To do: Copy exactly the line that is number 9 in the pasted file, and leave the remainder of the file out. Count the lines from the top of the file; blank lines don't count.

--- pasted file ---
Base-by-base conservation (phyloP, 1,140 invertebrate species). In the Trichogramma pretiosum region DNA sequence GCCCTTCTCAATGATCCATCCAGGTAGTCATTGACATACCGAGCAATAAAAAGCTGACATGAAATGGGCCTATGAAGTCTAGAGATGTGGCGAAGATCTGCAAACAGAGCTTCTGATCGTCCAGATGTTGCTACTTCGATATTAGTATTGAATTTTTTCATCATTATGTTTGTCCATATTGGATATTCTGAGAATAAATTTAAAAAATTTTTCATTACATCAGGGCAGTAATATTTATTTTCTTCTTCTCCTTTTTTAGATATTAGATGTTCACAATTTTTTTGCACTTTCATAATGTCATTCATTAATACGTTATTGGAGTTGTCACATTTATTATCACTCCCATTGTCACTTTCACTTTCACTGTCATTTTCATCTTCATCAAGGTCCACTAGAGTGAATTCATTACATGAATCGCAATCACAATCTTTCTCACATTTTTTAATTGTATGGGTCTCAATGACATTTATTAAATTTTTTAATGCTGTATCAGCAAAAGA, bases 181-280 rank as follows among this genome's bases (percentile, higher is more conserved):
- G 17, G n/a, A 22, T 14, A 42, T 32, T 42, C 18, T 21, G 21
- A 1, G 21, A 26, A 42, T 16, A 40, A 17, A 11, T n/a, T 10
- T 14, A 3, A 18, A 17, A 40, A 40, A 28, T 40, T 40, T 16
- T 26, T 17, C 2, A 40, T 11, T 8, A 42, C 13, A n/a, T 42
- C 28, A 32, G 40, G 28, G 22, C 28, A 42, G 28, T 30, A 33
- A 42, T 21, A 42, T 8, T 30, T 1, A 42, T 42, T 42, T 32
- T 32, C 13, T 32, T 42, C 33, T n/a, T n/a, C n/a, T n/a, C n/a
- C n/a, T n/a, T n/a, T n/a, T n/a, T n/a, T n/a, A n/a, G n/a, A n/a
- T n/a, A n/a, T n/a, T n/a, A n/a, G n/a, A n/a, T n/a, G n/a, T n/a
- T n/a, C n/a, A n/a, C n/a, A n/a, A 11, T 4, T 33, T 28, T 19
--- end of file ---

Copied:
- C n/a, T n/a, T n/a, T n/a, T n/a, T n/a, T n/a, A n/a, G n/a, A n/a